Fossil dating maps
The development of accelerator mass spectrometry (AMS) dating, which allows a date to be obtained from a very small sample, has been very useful in this regard.
Other radiometric dating techniques are available for earlier periods.
Techniques include tree rings in timbers, radiocarbon dating of wood or bones, and trapped-charge dating methods such as thermoluminescence dating of glazed ceramics.
Coins found in excavations may have their production date written on them, or there may be written records describing the coin and when it was used, allowing the site to be associated with a particular calendar year.
Thus dating that particular tree does not necessarily indicate when the fire burned or the structure was built.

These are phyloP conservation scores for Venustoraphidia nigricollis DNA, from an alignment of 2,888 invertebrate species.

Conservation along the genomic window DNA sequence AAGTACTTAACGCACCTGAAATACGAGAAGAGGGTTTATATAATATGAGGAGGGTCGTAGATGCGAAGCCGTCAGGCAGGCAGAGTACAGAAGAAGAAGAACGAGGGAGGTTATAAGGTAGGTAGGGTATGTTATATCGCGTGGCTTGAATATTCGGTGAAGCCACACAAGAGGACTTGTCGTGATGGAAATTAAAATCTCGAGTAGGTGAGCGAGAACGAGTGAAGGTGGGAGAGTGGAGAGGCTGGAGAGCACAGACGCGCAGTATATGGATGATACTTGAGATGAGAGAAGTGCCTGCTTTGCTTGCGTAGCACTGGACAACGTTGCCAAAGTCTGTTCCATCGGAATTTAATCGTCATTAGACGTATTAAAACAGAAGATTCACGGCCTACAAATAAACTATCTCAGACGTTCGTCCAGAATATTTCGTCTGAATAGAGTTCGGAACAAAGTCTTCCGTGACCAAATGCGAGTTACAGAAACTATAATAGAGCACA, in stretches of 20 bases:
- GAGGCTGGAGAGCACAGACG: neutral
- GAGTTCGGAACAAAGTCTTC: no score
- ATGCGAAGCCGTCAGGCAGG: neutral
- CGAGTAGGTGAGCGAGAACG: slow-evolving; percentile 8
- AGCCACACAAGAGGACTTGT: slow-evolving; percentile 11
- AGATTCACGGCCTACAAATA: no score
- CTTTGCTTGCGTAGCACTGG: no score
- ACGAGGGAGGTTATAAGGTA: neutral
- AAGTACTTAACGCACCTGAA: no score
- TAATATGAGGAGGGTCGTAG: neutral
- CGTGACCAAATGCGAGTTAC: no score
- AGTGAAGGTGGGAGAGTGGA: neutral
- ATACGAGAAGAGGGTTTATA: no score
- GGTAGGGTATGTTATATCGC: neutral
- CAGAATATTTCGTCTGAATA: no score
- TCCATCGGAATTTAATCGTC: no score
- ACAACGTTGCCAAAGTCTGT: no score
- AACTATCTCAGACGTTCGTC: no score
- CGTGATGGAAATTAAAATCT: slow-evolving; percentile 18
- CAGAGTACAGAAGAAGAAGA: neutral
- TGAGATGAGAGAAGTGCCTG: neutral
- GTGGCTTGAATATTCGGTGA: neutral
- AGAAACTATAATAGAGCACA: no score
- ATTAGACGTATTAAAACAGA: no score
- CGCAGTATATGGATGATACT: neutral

For this reason, many archaeologists prefer to use samples from short-lived plants for radiocarbon dating.
Carbon-14 moves up the food chain as animals eat plants and as predators eat other animals. It takes 5,730 years for half the carbon-14 to change to nitrogen; this is the half-life of carbon-14.
Potassium-40 is a radioactive isotope of potassium that decays into argon-40.Each location includes a reference number which relates to the adjoining geology map.